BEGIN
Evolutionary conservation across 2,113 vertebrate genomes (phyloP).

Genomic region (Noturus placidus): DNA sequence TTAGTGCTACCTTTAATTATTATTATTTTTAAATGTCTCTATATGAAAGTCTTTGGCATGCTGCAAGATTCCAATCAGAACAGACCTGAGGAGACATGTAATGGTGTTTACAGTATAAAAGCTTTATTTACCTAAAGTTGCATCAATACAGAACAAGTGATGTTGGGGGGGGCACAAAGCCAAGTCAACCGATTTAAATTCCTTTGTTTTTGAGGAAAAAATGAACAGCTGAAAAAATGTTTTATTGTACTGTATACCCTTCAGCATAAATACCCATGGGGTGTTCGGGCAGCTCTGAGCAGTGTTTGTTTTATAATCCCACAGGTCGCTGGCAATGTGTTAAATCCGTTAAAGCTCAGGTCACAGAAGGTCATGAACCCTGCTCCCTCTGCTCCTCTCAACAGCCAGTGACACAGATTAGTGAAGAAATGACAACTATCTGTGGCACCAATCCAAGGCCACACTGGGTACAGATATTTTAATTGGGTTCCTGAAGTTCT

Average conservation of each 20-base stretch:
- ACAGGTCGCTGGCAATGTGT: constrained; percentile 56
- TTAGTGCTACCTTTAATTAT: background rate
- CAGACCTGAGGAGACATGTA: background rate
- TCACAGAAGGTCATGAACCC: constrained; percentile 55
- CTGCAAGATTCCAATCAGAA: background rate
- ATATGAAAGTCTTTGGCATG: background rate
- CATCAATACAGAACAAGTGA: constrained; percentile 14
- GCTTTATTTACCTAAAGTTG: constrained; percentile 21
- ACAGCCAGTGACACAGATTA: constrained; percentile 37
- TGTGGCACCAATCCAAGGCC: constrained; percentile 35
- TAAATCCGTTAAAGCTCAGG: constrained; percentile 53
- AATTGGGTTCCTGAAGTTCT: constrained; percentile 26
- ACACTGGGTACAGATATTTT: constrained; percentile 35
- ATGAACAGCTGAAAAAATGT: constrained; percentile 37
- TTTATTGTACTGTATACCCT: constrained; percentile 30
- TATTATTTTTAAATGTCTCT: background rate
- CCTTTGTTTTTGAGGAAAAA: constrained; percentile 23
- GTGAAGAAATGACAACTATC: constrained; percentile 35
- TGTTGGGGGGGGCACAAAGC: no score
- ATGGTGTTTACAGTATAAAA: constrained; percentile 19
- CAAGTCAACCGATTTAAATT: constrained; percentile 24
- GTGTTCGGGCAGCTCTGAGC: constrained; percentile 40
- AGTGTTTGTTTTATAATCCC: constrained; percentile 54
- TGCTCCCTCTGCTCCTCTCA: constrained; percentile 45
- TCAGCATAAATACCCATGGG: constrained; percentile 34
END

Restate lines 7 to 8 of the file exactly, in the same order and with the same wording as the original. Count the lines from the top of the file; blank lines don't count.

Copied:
- TCACAGAAGGTCATGAACCC: constrained; percentile 55
- CTGCAAGATTCCAATCAGAA: background rate